10 education entrepreneurs give advice to new founders in 2024


As parents continue to search for more personalized educational options for their children, and education choice policies expand in many states to enable funding for pursuing students, 2024 may be an ideal time to launch a new school or educational model.

In my bi-weekly Edit podcast, interviewed everyday entrepreneurs who are creating innovative, affordable schools and learning spaces across the US, and reached out to 10 entrepreneurs who recently appeared on the show to find out what encouragement or advice they would offer to aspiring founders. Each of their programs is distinct, representing a variety of educational models and styles; But they share a common commitment to building individualized, low-cost educational solutions that provide an increasingly accessible alternative to traditional education.

If you’re feeling drawn to education entrepreneurship, the following ideas from these 10 founders might be just the boost you need to take your adventurous leap this year:

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1. Listen to families: “Connect and learn from families within your community. Build your model in a way that meets needs while also maintaining your vision. Finally, you can benefit from others who have successfully broken down educational barriers. We are here to support you and watch you thrive!” (Mercedes Grant is a former public school teacher and founder Life learning path, a small K-8 school in Yorktown, Virginia. She launched her program this fall with more than 30 learners and a long waiting list)

2. Look beyond the current system: “If you’ve spent any time working in the traditional school system, you’ve seen that it fails students simply because they don’t meet the requirements. Think about your values, be bold, separate yourself from that system, and build a new fund for some of these young people. (Josh Bickle is a former public school teacher and founder Canton Cooperative Learninga full-time self-directed learning center for teens in Canton, Illinois)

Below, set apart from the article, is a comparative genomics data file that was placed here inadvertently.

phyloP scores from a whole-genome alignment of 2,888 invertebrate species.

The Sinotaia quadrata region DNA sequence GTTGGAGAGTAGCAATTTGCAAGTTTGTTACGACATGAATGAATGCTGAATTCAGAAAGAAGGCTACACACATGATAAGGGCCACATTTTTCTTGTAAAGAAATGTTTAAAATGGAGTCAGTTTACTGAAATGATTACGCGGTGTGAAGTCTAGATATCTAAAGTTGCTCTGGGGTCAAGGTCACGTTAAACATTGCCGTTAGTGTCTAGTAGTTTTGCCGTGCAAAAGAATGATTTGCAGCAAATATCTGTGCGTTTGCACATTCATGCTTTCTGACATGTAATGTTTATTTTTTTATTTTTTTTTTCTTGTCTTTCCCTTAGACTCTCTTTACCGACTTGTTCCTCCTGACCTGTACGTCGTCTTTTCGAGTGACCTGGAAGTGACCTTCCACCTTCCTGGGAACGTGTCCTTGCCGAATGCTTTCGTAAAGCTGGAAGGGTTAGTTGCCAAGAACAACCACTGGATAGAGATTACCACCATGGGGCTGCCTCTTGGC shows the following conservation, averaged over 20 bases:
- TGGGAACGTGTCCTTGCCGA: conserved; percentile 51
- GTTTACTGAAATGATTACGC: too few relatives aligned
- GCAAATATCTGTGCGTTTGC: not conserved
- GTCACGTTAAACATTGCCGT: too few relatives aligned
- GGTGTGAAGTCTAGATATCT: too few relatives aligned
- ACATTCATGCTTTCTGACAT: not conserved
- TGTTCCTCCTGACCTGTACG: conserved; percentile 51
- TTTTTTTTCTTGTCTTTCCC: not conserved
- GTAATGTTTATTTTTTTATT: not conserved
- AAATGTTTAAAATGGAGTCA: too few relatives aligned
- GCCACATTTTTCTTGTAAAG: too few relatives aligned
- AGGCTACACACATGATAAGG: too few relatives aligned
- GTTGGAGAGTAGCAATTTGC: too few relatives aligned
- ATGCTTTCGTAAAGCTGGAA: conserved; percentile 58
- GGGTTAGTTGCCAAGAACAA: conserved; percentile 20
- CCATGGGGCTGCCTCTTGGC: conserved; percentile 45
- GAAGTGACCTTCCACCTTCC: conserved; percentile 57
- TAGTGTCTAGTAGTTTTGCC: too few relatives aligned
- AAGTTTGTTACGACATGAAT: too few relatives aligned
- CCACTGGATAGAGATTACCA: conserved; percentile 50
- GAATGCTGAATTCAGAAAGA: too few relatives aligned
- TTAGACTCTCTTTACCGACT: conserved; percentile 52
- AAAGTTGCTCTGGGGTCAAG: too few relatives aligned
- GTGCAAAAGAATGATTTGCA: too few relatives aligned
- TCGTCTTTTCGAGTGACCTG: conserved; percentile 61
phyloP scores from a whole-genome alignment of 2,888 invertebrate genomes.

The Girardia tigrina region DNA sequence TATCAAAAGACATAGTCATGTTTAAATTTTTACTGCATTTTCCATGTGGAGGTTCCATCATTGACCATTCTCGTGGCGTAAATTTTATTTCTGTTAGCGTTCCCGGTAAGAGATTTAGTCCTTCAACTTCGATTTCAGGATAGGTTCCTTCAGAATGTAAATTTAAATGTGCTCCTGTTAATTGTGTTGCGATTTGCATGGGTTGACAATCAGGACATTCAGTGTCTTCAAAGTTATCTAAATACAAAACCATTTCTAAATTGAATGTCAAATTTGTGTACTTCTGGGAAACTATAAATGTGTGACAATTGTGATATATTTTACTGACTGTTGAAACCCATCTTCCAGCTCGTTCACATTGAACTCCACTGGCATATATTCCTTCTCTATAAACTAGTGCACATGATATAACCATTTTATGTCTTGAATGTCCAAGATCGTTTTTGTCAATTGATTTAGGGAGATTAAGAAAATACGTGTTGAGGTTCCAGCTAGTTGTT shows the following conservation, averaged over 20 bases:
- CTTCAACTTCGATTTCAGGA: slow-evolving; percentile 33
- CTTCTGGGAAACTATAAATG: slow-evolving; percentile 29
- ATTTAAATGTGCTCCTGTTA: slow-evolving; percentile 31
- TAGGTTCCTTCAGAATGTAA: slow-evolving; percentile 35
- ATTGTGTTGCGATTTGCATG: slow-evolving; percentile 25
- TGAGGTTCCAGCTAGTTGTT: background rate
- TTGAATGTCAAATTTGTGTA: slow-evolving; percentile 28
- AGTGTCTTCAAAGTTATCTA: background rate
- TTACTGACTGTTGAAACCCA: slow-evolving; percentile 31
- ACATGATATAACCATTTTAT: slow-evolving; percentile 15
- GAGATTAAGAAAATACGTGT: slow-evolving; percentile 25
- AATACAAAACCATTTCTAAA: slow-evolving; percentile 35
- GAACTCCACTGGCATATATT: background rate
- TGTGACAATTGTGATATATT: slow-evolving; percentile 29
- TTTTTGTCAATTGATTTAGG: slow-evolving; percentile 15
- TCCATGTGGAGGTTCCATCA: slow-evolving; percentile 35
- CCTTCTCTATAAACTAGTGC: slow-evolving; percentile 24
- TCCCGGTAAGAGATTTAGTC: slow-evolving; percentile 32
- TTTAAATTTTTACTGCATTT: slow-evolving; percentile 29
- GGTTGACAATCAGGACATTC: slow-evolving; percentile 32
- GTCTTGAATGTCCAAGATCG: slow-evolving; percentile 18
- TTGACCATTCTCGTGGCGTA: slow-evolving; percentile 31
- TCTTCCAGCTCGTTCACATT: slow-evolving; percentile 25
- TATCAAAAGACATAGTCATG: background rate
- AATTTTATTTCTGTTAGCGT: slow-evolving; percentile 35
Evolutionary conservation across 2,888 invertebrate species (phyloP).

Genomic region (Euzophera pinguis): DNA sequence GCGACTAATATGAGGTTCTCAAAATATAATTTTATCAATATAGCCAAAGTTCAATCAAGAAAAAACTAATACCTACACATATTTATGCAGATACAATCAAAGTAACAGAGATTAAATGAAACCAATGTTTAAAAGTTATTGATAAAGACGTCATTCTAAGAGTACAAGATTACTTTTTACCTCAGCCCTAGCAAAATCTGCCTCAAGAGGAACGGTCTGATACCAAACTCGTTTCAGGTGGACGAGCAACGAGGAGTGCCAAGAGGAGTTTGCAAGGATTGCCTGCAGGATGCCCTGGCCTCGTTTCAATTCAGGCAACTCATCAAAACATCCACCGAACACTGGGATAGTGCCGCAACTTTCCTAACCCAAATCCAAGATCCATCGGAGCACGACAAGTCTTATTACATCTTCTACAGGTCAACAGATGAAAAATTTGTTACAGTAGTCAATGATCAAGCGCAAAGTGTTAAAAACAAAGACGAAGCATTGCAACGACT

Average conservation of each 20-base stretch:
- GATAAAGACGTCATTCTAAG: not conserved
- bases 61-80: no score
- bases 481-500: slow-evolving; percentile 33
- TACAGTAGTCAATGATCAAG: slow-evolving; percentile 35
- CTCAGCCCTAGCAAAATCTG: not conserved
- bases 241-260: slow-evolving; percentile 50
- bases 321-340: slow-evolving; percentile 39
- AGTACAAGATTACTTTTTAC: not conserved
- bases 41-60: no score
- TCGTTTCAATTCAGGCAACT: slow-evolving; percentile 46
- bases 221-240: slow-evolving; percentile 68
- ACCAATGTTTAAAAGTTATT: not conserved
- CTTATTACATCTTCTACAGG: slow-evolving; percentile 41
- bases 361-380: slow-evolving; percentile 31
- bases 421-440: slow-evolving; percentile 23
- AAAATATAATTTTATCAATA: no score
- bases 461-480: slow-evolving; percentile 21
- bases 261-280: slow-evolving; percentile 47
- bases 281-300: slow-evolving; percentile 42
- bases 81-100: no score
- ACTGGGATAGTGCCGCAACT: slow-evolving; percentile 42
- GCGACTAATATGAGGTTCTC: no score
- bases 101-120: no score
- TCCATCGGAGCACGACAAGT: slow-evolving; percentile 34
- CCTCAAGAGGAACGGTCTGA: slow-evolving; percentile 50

3. Don’t ignore your instincts: “If you hear a voice inside asking you to open a school, whether it’s a whisper or a scream, please listen to it! That voice is the sound of little humans begging for something different; that makes more sense; that prepares them for life (and lets them enjoy it) )! They need you – now more than ever. It may not be easy, but it’s worth it! So get it. I’ll cheer you on.” (Heather DiNino is a former public school teacher and founder Elements Academya learner-directed microschool for pre-K through 12th grade in Braintree, Massachusetts)

Students create creativity at Elmercito Academy in Los Angeles (Kerry McDonald)

Students create creativity at Elmercito Academy in Los Angeles (Kerry McDonald)

4. Break the mold – It may be scary but it will be more satisfying: “There will be days when this feels like an experiment and the temptation to return to the status quo is real. This previous place may not have been as satisfying, but at the very least, it was more predictable. On days like these, don’t give up. The work you are about to embark on is to break Generational courses, and you are a pioneer in your own right. You will guide, mentor, inspire, learn and unlearn what you have learned, venture out, discover and change the way you experience education. You will reach out and transcend your fears, inspiring the next generation of world changers to dream big and take action. You will not accept uniform ways of being and you will not Never “fit the mold.” You were never meant to, and that’s what makes what you do worth it! You have a vision that our kids need. You have a vision that our world needs. Run with it! I’m rooting for you and so many other founders who wake up every day with They know that this community belongs to all who are bold enough to dive into it! (Lisette Valles is a former teacher and librarian of the school that founded Elmercito Academy (In Los Angeles, California in 2021. It is a learner-centered, experimental small school that embraces trauma-informed and inclusive educational practices)